In closing, recall Charlie Munger’s message: “I have known no wise people…who didn’t read all the time—none.  Zero.  Therefore, go and do.  Read books.  Read widely.  It will make you a better leader and a more interesting person.  And it will fuel fresh thinking.  If my recommended books don’t resonate with you, check out these other lists from Bill Gates, Warren Buffett, Elon Musk, New York Times, Wall Street Journal, New Republic, or others you might turn up on the Web. 


And best wishes to you and your loved ones for the holidays and the New Year.






  1. These quotations were presented in Amanda Tipton, “The Transformative Effects of Reading,” []
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On Exams: “Why don’t we just TELL them what they need to know?”

It’s that time of year: mid-term exams. Anxiety is in the air, for students and for faculty. In the exam results, the teacher sees what didn’t get learned, and confronts the possibility of his or her incompetence. At case method business schools, some teachers (and some students) are prone to ask, “Why don’t we (they) just tell them (us) what they (we) need to know?”

This delicious question gets to the heart of the case method and to the larger point of graduate business education (or in fact ANY education.) Some fairly exercised people have pitched this question to me over the years. Telling students what they need to know is probably a more efficient use of the teacher’s time. The alternative is asking, guiding the students through questions to arrive at an understanding of insights they need to gain. Four reasons explain why it is better to ask than tell:

1. Simply “telling” is incomplete and a low return on the students’ investment of time, effort, and money. “Telling” surely conveys names, dates, formulas, mechanics—the stuff of knowledge. One needs to master knowledge as a foundation for life. But a great university education entails much more than knowledge: it should also include the acquisition of skills and growth in wisdom. One gains skills and wisdom better through experiential learning than by being talked at.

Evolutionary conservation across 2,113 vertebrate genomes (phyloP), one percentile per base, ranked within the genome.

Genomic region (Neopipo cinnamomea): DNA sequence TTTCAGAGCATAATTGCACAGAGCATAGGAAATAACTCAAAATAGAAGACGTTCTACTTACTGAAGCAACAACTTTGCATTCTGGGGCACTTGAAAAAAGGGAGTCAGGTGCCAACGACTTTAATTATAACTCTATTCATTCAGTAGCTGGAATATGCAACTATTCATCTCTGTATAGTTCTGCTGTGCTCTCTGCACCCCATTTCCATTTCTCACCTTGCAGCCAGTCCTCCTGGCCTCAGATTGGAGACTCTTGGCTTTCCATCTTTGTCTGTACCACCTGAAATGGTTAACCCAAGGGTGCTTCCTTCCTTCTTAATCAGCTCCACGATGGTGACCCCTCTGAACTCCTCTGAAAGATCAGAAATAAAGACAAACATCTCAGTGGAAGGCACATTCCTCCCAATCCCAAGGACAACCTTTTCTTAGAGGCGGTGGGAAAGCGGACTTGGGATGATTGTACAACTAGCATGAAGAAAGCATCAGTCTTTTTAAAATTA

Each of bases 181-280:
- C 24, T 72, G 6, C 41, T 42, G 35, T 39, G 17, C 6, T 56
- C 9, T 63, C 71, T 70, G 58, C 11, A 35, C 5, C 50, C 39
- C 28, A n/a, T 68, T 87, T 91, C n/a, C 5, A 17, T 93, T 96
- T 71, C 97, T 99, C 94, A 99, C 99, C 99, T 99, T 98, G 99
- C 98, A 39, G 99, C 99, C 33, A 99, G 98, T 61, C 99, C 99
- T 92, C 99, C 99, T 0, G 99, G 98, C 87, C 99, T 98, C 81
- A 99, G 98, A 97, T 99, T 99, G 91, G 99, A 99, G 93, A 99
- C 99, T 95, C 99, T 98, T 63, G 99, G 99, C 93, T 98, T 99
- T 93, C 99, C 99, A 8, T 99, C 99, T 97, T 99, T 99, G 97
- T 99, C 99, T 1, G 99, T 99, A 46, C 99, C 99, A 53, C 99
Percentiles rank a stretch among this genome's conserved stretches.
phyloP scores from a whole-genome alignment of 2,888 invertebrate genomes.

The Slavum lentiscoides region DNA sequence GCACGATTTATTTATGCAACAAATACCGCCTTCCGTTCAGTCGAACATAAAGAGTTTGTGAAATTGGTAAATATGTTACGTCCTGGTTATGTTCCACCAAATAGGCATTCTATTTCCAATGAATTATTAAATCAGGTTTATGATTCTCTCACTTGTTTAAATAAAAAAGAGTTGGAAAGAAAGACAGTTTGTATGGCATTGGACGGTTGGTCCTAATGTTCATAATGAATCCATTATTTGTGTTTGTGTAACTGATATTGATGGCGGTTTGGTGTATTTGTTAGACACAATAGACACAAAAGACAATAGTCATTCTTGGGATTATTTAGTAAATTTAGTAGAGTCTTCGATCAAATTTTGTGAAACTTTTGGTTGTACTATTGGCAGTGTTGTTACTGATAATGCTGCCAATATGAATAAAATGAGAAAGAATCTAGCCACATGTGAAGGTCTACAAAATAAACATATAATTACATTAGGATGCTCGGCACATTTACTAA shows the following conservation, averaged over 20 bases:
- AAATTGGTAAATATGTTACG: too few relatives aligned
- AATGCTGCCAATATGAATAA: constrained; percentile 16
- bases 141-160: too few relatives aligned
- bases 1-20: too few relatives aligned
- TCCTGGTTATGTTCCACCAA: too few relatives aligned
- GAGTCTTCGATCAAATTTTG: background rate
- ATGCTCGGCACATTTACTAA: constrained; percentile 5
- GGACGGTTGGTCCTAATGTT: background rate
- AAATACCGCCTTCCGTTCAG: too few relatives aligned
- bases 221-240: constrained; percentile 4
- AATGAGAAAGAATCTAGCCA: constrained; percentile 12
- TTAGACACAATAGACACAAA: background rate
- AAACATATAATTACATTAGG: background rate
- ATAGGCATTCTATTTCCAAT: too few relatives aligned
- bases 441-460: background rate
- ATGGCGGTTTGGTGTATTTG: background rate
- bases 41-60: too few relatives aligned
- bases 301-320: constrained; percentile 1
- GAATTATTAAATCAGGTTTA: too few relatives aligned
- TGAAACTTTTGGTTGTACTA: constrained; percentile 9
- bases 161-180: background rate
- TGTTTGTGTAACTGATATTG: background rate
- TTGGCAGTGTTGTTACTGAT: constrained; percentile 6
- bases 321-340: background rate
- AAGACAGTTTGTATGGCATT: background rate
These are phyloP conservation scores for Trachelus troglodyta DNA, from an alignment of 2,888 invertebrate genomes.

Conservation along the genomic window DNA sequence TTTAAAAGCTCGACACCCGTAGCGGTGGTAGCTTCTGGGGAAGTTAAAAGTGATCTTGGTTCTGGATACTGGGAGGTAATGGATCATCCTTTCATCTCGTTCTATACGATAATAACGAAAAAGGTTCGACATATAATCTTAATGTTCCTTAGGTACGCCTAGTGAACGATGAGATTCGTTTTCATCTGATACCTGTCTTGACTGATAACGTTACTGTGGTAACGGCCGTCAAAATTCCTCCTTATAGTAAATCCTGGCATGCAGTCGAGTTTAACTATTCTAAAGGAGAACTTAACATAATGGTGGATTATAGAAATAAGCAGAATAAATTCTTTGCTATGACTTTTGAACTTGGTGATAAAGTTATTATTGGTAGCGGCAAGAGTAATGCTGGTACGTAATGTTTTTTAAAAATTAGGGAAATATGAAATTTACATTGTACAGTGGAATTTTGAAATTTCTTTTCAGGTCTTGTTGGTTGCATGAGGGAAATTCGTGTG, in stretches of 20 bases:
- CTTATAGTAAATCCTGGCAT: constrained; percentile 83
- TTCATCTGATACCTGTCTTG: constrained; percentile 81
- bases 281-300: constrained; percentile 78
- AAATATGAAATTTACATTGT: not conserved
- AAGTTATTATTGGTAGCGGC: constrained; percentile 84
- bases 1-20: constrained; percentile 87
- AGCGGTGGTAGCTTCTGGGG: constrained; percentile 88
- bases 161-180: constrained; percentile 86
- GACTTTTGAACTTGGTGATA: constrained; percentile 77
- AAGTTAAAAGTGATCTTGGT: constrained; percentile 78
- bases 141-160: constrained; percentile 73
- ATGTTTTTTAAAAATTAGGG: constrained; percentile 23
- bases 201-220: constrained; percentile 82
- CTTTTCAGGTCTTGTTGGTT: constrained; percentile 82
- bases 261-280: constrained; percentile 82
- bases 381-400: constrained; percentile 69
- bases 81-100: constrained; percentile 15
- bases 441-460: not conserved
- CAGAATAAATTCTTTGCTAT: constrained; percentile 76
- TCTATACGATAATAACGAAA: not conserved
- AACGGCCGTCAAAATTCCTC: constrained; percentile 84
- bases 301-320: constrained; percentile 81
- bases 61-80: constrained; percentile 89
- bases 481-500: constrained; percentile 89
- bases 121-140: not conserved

2. Asking promotes meaning. We’ve all had the experience of intensive memorization (or cramming for an exam), followed by equally rapid forgetting of what was memorized. Research suggests that we forget because we’ve absorbed someone else’s structure of knowledge, one that has little or no meaning to the learner. The lessons are only permanently learned when knowledge is reframed in ways that are meaningful to the learner. In blunt terms, “Figure it out for yourself!” is excellent advice because it implies that you will cast someone else’s knowledge in ways that make sense to you (whether you like the ideas or not.) The case method is tremendous because you learn best that which you teach yourself.

3. Asking—not telling—better approximates the real world. Every case study is an exercise in confronting the ambiguity of life. Data are abundant, but often conflicting or inconsistent. Distractions are plenty. The stated problem may not be the real problem. And so on. Across hundreds of case studies, one develops a method for getting to the heart of the matter. This is excellent preparation for professional life.